What Ancient Texts Can Teach Us About Technological Change

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A study session with some Orthodox rabbis results in a few surprising insights about technology -- and how to be a better thinker in general

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Recently I had an opportunity, thanks to Rabbi Mark Gottlieb and the smart and generous people at the Tikvah Fund, to speak with a group of Orthodox rabbis about religious reading. In the process I, surprisingly enough, learned something quite interesting about how to think about technology.

The other visitor to the group was the wise and learned Michael Fishbane of the University of Chicago, so I was the only Gentile in the room and the only person who couldn't read or speak Hebrew. Each of the sessions shifted rapidly back and forth between Hebrew and English, which meant that I would often have been utterly lost -- in sessions I wasn't leading -- had it not been for the kindness of those sitting around me, who would whisper translations of key terms or point me to online translations of the relevant Talmudic passages. Thanks to that assistance, I was able to follow the arguments fairly closely. Those were enlightening sessions indeed.

Near the end of the conference, Rabbi Jacob Schacter of Yeshiva University -- who had taught many of the men in the room and was affectionately called "Rebbe" -- led a session offering some Jewish reflections on the age of the internet. Though the men gathered for this conference were modern Orthodox, not the Haredim whom the media usually call "ultra-Orthodox," I immediately thought of the recent ultra-Orthodox rally in New York that focused on the dangers of the Internet. But Rabbi Schacter pursued these issues in a surprising and, to me, enlightening way.

Professor Fishbane and I had prepared some brief handouts to guide the participants in our sessions, but Rabbi Schacter had a rather more ambitious plan. After recommending Clay Shirky's recent books Here Comes Everybody and Cognitive Surplus -- he was speaking my language then -- he plopped before each of us a three-ring binder filled with photocopies of passages from a wide variety of rabbinical texts, most of them dealing with the proper preparation of a divorce decree, known as a get. (Anyone who has seen the movie A Serious Man will be familiar with the complexities of the get.)

This seemed a strange way to proceed, but I soon saw the sense of it, because traditionally a get had to be written by a sofer (scribe) according to a very strict protocol -- and with the rise of the printing press in the sixteenth century, debates ensued among rabbis about whether a printed get could ever be legitimate. This led in turn to a fascinatingly complex debate, chiefly focused on the Taz, a name that refers both to a book (the Turel Zahav) and its author (David HaLevi Segal, a seventeenth-century Polish rabbi). The Taz is itself a commentary on the Shulchan Aruch, written a century earlier in Safed by Rabbi Yosef Karo.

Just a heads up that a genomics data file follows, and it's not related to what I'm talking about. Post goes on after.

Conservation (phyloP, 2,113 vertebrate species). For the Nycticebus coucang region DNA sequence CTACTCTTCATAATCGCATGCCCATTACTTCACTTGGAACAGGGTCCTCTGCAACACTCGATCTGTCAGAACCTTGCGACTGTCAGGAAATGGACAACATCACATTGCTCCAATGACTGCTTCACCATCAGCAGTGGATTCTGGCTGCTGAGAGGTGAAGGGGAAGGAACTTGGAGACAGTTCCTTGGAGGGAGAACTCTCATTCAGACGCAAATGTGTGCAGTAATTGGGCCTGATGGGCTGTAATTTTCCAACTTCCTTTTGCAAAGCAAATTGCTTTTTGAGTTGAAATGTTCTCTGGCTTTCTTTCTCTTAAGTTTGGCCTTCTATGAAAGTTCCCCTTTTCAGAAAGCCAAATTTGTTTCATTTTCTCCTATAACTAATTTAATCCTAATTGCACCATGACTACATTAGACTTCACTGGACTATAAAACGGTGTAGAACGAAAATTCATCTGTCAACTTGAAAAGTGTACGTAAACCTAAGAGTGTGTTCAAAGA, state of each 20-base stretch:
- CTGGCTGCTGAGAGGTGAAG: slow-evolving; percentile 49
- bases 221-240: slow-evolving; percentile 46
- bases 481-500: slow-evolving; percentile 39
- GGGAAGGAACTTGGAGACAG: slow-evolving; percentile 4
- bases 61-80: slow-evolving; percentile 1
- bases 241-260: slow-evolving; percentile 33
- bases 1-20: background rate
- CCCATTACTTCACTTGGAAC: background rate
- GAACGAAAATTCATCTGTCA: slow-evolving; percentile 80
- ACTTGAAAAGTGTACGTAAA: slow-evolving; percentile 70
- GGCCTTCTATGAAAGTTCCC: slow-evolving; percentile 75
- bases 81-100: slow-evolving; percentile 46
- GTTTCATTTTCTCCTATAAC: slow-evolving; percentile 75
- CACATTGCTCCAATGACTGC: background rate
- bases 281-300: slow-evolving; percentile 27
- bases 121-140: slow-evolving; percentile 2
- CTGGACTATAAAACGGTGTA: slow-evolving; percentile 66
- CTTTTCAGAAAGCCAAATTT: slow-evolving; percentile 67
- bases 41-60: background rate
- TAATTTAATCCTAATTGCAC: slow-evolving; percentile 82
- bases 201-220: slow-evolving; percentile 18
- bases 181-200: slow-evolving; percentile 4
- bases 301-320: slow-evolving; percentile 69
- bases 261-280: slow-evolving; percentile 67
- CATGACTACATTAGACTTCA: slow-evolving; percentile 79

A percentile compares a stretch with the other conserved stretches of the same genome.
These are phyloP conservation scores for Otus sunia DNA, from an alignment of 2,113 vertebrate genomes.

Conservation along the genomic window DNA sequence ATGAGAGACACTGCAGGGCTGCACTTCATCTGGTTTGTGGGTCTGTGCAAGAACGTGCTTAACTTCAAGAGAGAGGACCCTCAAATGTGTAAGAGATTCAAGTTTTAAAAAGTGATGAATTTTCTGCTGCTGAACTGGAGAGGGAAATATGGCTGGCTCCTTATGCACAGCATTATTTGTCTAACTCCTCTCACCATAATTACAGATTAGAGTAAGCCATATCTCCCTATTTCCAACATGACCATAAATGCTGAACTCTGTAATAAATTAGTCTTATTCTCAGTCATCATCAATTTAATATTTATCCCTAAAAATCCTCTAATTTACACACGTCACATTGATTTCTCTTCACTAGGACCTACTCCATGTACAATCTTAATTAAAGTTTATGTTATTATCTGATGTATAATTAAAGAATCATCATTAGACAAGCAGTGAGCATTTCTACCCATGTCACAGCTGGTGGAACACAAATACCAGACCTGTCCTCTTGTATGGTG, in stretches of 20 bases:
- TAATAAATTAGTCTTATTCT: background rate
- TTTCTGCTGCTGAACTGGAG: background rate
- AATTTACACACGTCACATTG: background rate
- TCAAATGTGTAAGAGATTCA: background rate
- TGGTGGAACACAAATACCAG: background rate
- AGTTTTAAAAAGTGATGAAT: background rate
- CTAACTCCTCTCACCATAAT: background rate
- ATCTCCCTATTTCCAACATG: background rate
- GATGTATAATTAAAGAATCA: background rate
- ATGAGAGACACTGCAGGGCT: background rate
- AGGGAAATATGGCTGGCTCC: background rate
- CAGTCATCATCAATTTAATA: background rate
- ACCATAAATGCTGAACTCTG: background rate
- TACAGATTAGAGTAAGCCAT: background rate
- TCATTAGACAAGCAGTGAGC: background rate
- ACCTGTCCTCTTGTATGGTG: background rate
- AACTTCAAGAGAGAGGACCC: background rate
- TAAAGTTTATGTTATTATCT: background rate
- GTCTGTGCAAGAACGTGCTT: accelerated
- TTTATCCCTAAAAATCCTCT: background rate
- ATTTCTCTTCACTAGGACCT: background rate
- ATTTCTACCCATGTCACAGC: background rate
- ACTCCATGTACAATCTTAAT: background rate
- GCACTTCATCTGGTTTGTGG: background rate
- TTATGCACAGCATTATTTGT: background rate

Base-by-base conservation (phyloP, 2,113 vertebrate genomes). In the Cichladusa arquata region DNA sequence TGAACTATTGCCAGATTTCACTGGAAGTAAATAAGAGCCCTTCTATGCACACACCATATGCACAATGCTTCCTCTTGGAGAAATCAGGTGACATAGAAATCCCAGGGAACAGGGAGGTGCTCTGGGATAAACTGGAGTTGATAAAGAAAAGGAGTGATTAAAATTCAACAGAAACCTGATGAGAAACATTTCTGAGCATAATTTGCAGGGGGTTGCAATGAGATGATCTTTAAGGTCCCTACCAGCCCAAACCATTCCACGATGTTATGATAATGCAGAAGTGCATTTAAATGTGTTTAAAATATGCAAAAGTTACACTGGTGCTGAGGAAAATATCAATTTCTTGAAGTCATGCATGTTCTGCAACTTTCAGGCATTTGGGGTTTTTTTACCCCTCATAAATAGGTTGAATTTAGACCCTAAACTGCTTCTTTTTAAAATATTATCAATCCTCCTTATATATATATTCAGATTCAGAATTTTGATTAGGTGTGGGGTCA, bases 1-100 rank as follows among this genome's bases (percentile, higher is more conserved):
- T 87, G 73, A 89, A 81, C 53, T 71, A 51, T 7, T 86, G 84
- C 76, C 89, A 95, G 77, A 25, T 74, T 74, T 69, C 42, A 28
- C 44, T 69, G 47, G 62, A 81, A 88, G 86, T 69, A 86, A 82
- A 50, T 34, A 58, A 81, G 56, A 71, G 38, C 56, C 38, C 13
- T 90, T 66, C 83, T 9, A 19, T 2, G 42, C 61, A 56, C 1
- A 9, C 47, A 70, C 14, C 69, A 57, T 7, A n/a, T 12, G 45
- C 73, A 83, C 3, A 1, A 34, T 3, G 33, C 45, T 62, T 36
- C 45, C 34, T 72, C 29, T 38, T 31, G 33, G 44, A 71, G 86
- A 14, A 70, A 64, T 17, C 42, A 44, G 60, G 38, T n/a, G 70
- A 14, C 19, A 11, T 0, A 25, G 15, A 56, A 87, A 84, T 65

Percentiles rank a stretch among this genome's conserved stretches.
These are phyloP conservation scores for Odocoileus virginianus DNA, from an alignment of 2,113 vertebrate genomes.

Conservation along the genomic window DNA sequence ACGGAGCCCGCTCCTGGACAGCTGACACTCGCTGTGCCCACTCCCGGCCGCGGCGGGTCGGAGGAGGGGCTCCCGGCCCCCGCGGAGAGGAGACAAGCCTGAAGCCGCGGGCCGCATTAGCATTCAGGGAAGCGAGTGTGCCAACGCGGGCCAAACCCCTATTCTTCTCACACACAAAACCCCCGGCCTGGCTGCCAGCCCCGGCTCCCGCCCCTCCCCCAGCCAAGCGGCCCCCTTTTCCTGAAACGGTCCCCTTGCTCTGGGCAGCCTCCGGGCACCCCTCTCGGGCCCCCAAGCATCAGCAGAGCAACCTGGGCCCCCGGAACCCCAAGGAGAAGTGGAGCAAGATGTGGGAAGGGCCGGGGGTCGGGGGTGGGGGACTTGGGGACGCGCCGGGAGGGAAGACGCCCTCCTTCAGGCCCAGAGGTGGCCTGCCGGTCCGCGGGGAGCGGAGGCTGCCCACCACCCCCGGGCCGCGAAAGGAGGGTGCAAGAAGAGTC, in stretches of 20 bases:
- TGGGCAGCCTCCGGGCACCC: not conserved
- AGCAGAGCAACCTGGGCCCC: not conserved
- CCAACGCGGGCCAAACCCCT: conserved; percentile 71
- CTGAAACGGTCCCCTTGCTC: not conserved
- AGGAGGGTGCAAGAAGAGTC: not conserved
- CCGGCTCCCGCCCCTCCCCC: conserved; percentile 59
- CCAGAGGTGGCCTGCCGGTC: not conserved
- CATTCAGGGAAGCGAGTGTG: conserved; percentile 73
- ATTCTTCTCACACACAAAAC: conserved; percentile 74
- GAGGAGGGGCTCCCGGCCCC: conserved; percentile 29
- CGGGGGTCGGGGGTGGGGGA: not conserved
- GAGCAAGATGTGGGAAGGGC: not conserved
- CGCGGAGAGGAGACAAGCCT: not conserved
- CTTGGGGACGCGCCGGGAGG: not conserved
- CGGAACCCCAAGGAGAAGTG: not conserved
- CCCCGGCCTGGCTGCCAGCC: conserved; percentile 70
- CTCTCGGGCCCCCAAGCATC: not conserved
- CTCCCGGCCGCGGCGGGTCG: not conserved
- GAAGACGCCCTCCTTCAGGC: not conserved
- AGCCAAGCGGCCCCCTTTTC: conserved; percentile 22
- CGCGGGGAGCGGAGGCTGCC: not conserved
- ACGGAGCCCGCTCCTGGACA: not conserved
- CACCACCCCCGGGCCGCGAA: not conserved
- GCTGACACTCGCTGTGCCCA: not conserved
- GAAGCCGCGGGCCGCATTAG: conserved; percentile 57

Rabbi Schacter took us on a virtuosic whirlwind tour of these texts, demonstrating that Karo, the Taz, and their successors became consumed by the question of what we might call the conditions of technological possibility. Why was there no printing press in the time of the Patriarchs, or of the sages of the Mishnah? Were these not great and wise men -- men who talked with God! -- who could have invented the printing press had they thought it appropriate to do so, or had God so instructed them? And was not their failure to do so an indication that the printing press is to be shunned? Some thought so, but others replied, no, not at all: The fact that these men were great sages who knew God did not mean that they could overleap the state of their own age. Technology develops incrementally in any given culture, and even the wisest men of God have no power to escape those conditions. Technological history and sacred history connect, and sometimes overlap, but are essentially distinct.

To open up this history of debate was Rabbi Schacter's chief purpose. He wasn't telling his fellow rabbis what to think about recent technological developments: he was teaching them how to think about such matters. The implicit argument of his presentation was simply that if Jewish leaders today are going to cope wisely with contemporary technological challenges and opportunities, they will need to think as seriously and as faithfully as their ancestors did about the printing press.

So the session was not concerned to answer particular questions but to provide intellectual equipment, and the distinctive kind of intellectual equipment that can be gained by taking your own tradition very seriously -- but not by believing that the answers our ancestors gave to the questions facing them can be directly imported to answer the very different questions facing us. Rather, Rabbi Schacter seemed to be saying, by entering into the conversation with those we admire from the past, we can practice the habits of mind we need in order to be discerning users of technology today. And that, it seems to me, is a lesson all of us could benefit from.

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Alan Jacobs is Distinguished Professor of the Humanities in the honors program at Baylor University in Waco, Texas.

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